How to stay secure on Zoom

The sad reality is that some people are living among us and we have no idea as to what lengths they will go to spread vile messages of hatred.

Coronavirus: Racist 'zoombombing' at virtual synagogue - BBC News

"Zoombombing" is a thing - it's where uninvited guests join an online Zoom meeting in order to post derogatory and denigrating comments in the chat window, screen-sharing pornography or other disturbing imagery.

In the current state of lockdown Zoom, Microsoft Teams and apps like HouseParty have seen exponential increases in downloads, new accounts and usage on a daily basis.

As usual new and unfamiliar apps and websites take a while for us to fully understand how to use them but more importantly, how to secure them.

So if you find yourself hosting or attending a Zoom meeting in the coming days and weeks make sure you check and double-check the following:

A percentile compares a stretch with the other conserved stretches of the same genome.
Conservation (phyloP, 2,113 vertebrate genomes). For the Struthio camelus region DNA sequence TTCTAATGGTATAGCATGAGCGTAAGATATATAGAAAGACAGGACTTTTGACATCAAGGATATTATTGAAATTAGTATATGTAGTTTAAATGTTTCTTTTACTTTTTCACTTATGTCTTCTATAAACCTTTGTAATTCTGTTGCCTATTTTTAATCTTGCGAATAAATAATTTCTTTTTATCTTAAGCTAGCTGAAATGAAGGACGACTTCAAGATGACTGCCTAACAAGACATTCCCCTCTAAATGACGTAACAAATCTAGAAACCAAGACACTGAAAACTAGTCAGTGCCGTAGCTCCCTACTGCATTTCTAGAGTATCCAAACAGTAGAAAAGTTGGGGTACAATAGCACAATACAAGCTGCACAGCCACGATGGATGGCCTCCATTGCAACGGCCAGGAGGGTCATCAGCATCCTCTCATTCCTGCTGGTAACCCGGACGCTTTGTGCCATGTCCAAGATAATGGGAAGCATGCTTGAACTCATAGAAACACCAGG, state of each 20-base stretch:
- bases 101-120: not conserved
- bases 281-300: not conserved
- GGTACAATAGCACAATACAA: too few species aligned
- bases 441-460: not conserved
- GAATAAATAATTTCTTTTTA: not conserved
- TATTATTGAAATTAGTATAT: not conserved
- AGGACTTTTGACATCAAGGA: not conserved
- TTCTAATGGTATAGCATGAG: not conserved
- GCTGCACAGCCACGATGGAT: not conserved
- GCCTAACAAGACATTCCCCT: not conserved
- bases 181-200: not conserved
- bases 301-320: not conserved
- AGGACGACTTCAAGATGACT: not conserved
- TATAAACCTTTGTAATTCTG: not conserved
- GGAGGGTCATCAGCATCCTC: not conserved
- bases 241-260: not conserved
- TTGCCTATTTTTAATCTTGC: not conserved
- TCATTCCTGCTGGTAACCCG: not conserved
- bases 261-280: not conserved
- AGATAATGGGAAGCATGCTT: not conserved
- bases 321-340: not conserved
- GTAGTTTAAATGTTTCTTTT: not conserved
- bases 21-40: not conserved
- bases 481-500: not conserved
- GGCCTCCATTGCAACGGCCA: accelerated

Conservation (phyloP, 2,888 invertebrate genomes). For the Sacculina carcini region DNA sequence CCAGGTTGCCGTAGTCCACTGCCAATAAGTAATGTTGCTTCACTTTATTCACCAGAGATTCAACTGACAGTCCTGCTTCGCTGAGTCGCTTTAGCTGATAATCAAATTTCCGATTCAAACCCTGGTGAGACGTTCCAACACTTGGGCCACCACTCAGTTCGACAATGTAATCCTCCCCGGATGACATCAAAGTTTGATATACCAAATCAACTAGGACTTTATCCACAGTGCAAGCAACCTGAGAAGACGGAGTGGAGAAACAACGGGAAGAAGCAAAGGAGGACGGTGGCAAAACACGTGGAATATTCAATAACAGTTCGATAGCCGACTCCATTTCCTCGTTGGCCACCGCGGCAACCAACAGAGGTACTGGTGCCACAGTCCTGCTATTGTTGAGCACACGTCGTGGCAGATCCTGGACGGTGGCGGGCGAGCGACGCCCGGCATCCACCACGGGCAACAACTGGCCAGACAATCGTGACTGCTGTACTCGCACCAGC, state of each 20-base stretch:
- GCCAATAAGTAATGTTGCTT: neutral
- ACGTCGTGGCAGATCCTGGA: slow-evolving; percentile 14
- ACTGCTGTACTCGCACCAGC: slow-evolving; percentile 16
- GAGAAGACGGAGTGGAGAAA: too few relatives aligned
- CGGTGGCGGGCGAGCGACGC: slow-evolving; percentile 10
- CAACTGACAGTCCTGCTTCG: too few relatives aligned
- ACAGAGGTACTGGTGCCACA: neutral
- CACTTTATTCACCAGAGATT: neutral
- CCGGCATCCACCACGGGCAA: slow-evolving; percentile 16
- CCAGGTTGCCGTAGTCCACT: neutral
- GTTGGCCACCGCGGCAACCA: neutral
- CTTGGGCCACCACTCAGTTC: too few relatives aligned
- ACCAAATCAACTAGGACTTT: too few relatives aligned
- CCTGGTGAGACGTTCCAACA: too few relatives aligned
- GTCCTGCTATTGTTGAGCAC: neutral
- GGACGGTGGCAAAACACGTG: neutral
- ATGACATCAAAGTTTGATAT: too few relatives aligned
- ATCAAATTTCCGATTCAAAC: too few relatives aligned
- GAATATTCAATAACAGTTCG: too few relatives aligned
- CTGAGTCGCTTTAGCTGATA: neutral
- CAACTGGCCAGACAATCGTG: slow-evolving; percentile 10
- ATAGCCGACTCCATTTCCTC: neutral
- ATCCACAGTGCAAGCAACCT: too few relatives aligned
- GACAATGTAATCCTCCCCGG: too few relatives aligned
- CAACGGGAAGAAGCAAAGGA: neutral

• NEVER share the link or the meeting ID on public platforms (and if you share photos of the meeting make sure the ID is not visible)

  • NEVER use the personal meeting ID, instead allow Zoom to create a random number for each meeting

  • ALWAYS add a meeting password and make it complex (attendees can copy/paste it)

  • ALWAYS set screen sharing to "host only"

  • DISABLE file transfer

  • DISABLE "join before host"

  • DISABLE "allow removed participants to rejoin"

So if you are setting up a Zoom meeting make sure you configure the settings to maintain maximum security. Here's how we setup our meetings:

The risks of leaving security holes all over the place are significantly higher during times of crises when our focus will most likely be on other things. Even the Prime Minister, Boris Johnson, tweeted a screenshot of the first ever digital cabinet meeting and showed everyone on Twitter the Meeting ID number.

Thankfully, the meeting was password-protected but what would be the odds on it being something like "coronavirus" or "covid19"?